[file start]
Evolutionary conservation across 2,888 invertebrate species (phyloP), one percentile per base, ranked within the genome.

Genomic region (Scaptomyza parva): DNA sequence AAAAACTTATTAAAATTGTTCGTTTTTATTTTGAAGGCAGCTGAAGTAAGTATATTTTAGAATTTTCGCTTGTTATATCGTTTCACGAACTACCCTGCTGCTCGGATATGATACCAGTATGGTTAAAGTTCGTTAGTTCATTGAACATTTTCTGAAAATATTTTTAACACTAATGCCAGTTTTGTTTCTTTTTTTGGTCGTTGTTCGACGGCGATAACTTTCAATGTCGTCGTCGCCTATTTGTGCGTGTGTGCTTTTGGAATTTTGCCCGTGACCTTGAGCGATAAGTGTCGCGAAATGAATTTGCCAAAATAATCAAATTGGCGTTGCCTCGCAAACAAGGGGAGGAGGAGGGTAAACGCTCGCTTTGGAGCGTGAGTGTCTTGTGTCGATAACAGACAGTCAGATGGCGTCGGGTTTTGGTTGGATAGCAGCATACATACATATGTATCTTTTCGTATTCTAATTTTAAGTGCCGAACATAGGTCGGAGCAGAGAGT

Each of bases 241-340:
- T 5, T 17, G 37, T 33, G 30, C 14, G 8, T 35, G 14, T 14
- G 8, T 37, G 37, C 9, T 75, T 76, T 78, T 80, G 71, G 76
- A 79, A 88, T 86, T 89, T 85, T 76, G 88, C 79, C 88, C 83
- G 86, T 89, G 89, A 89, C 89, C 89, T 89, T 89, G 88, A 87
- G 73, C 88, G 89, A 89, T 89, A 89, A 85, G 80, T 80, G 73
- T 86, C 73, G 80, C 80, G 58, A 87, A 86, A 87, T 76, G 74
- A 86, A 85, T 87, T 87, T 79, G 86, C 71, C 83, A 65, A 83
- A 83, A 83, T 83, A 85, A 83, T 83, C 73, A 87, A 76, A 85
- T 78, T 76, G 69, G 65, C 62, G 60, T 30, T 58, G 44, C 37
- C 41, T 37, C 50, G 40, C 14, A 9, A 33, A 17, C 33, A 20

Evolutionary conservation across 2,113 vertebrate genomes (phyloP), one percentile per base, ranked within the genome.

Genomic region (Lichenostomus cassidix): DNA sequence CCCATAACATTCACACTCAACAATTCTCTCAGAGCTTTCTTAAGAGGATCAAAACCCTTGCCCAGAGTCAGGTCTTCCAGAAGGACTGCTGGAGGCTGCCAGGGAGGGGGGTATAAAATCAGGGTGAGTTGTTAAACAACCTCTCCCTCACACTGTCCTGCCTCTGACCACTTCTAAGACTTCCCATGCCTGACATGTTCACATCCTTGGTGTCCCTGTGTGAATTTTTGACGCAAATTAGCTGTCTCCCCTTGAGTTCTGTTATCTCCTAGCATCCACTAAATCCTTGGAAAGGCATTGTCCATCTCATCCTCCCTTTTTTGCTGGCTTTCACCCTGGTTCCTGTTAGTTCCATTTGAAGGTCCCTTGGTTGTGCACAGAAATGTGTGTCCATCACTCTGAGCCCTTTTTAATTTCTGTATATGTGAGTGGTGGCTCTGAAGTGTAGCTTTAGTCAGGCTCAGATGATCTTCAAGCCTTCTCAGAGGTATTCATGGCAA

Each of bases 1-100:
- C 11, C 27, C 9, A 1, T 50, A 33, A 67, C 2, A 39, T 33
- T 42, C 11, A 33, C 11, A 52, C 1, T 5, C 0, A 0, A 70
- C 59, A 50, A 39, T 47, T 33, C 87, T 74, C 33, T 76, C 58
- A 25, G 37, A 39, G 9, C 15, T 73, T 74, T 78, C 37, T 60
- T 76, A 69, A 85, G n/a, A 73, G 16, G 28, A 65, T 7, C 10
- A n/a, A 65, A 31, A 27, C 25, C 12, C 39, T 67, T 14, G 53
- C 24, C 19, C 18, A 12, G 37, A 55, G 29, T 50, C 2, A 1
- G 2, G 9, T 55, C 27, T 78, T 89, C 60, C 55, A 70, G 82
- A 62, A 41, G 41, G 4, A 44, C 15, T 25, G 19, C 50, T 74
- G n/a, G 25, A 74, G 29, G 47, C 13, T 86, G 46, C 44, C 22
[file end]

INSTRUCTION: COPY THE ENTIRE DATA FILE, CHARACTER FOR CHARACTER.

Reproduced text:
Evolutionary conservation across 2,888 invertebrate species (phyloP), one percentile per base, ranked within the genome.

Genomic region (Scaptomyza parva): DNA sequence AAAAACTTATTAAAATTGTTCGTTTTTATTTTGAAGGCAGCTGAAGTAAGTATATTTTAGAATTTTCGCTTGTTATATCGTTTCACGAACTACCCTGCTGCTCGGATATGATACCAGTATGGTTAAAGTTCGTTAGTTCATTGAACATTTTCTGAAAATATTTTTAACACTAATGCCAGTTTTGTTTCTTTTTTTGGTCGTTGTTCGACGGCGATAACTTTCAATGTCGTCGTCGCCTATTTGTGCGTGTGTGCTTTTGGAATTTTGCCCGTGACCTTGAGCGATAAGTGTCGCGAAATGAATTTGCCAAAATAATCAAATTGGCGTTGCCTCGCAAACAAGGGGAGGAGGAGGGTAAACGCTCGCTTTGGAGCGTGAGTGTCTTGTGTCGATAACAGACAGTCAGATGGCGTCGGGTTTTGGTTGGATAGCAGCATACATACATATGTATCTTTTCGTATTCTAATTTTAAGTGCCGAACATAGGTCGGAGCAGAGAGT

Each of bases 241-340:
- T 5, T 17, G 37, T 33, G 30, C 14, G 8, T 35, G 14, T 14
- G 8, T 37, G 37, C 9, T 75, T 76, T 78, T 80, G 71, G 76
- A 79, A 88, T 86, T 89, T 85, T 76, G 88, C 79, C 88, C 83
- G 86, T 89, G 89, A 89, C 89, C 89, T 89, T 89, G 88, A 87
- G 73, C 88, G 89, A 89, T 89, A 89, A 85, G 80, T 80, G 73
- T 86, C 73, G 80, C 80, G 58, A 87, A 86, A 87, T 76, G 74
- A 86, A 85, T 87, T 87, T 79, G 86, C 71, C 83, A 65, A 83
- A 83, A 83, T 83, A 85, A 83, T 83, C 73, A 87, A 76, A 85
- T 78, T 76, G 69, G 65, C 62, G 60, T 30, T 58, G 44, C 37
- C 41, T 37, C 50, G 40, C 14, A 9, A 33, A 17, C 33, A 20

Evolutionary conservation across 2,113 vertebrate genomes (phyloP), one percentile per base, ranked within the genome.

Genomic region (Lichenostomus cassidix): DNA sequence CCCATAACATTCACACTCAACAATTCTCTCAGAGCTTTCTTAAGAGGATCAAAACCCTTGCCCAGAGTCAGGTCTTCCAGAAGGACTGCTGGAGGCTGCCAGGGAGGGGGGTATAAAATCAGGGTGAGTTGTTAAACAACCTCTCCCTCACACTGTCCTGCCTCTGACCACTTCTAAGACTTCCCATGCCTGACATGTTCACATCCTTGGTGTCCCTGTGTGAATTTTTGACGCAAATTAGCTGTCTCCCCTTGAGTTCTGTTATCTCCTAGCATCCACTAAATCCTTGGAAAGGCATTGTCCATCTCATCCTCCCTTTTTTGCTGGCTTTCACCCTGGTTCCTGTTAGTTCCATTTGAAGGTCCCTTGGTTGTGCACAGAAATGTGTGTCCATCACTCTGAGCCCTTTTTAATTTCTGTATATGTGAGTGGTGGCTCTGAAGTGTAGCTTTAGTCAGGCTCAGATGATCTTCAAGCCTTCTCAGAGGTATTCATGGCAA

Each of bases 1-100:
- C 11, C 27, C 9, A 1, T 50, A 33, A 67, C 2, A 39, T 33
- T 42, C 11, A 33, C 11, A 52, C 1, T 5, C 0, A 0, A 70
- C 59, A 50, A 39, T 47, T 33, C 87, T 74, C 33, T 76, C 58
- A 25, G 37, A 39, G 9, C 15, T 73, T 74, T 78, C 37, T 60
- T 76, A 69, A 85, G n/a, A 73, G 16, G 28, A 65, T 7, C 10
- A n/a, A 65, A 31, A 27, C 25, C 12, C 39, T 67, T 14, G 53
- C 24, C 19, C 18, A 12, G 37, A 55, G 29, T 50, C 2, A 1
- G 2, G 9, T 55, C 27, T 78, T 89, C 60, C 55, A 70, G 82
- A 62, A 41, G 41, G 4, A 44, C 15, T 25, G 19, C 50, T 74
- G n/a, G 25, A 74, G 29, G 47, C 13, T 86, G 46, C 44, C 22